An optional diffusion barrier can be formed over the reservoir coating containing the active agents. An embodiment of the composition, free from any active agents, can be applied to a selected portion of the reservoir region subsequent to the drying of the reservoir region. The solvent is then allowed to evaporate by, for example, exposure to a selected temperature, to form the diffusion barrier. For the diffusion barriers, higher ethylene content copolymers, such as 44 mol %, can be used to further reduce the rate of release of the active agent. For higher ethylene content copolymers, a dimethylsulfoxide (DMSO) solvent can be used to effect dissolution.
For the reservoir coating containing the active agent and the optional diffusion barrier, the heat treatment should be, for example, conducted at about 30° C. to about 50° C. for about 15 minutes to no longer than 4 hours. Higher degrees of temperature may adversely affect the characteristics of the active agent. The heating can be conducted in an anhydrous atmosphere and at ambient pressure. The heating can, alternatively, be conducted under a vacuum condition. It is understood that essentially all of the solvent(s) will be removed from the composition but traces or residues can remain blended with the copolymer.
FIGS. 2A-2D illustrate some of the various embodiments for the coating layers in accordance with the present invention. FIGS. 2A-2D have not been drawn to scale and the thickness of the layers have been over or under emphasized for illustrative purposes. FIG. 2A illustrates a surface 16 of a stent 14 having an ethylene vinyl alcohol reservoir coating 18. Reservoir coating 18 contains an active agent such as actinomycin D. The ethylene vinyl alcohol copolymer is a biocompatible coating, i.e., a coating which, in the amounts employed, is non-toxic, non-inflammatory, chemically inert, and substantially non-immunogenetic. The copolymer also includes a high percentage of —OH functional group which is susceptible to attachment of active agents as well as further surface modification-such as specific interaction with a secondary —OH functional group. The inclusion of the active agent in the copolymer matrix allows for not only the retention of the active ingredient on stent 14 during delivery and, if applicable, expansion of stent 14, but also the controlled and sustained administration of the active agent following implantation. By way of example, and not limitation, the impregnated ethylene vinyl alcohol copolymer reservoir coating 18 can have a thickness of about 0.5 microns to about 5 microns. The particular thickness of reservoir coating 18 is based on the type of procedure for which prosthesis is employed and the amount of the active ingredient that is desired to be delivered. Applying a plurality of reservoir coating layers onto the prosthesis can further increase the amount of the active ingredient to be included on the prosthesis. The application of each layer should be performed subsequent to the evaporation of the solvent(s) and the drying of the copolymer of the previous layer.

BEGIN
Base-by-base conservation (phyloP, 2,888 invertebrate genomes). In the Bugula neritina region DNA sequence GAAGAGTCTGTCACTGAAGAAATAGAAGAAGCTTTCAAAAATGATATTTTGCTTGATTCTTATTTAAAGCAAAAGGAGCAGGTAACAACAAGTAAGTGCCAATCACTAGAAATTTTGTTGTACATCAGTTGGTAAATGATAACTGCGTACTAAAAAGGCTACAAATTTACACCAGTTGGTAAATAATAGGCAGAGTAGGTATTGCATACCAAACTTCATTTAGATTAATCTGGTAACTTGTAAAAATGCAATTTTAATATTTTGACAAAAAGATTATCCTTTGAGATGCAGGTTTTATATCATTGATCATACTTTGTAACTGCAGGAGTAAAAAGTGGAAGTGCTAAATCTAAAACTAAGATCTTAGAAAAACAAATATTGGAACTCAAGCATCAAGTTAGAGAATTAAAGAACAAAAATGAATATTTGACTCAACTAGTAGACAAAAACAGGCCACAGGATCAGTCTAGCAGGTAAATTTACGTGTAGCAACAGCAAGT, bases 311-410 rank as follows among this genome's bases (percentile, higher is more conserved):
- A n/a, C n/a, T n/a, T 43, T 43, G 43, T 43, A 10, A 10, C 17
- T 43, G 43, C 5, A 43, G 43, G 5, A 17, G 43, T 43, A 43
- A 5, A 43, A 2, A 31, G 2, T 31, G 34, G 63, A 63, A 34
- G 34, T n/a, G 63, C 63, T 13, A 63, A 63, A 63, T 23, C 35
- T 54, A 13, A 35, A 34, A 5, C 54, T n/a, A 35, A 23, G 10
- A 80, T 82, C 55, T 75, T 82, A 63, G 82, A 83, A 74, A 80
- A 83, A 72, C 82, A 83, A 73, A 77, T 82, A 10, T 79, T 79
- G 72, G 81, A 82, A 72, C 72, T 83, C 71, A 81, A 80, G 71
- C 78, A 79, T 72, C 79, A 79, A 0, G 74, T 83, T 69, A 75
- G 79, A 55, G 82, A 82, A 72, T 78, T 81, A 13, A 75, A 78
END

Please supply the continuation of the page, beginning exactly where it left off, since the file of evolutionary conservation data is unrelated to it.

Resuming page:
Referring to FIG. 2B, there is illustrated stent 14 carrying reservoir coating 18. An intermediary primer layer 20 can be deposited on surface 16. Primer layer 20 can be made from an ethylene vinyl alcohol copolymer, free from any active agents. The use of ethylene vinyl alcohol copolymer as the optional primer layer 20 serves as a functionally suitable intermediary layer between surface 16 and reservoir coating 18. Ethylene vinyl alcohol copolymer adheres well to metallic surfaces, particularly stainless steel. Accordingly, the copolymer, free from any active agents, provides for a good adhesive tie between reservoir coating 18 and surface 16. By way of example and not limitation, primer layer 20 can have a thickness of about 0.1 microns to about 2 microns.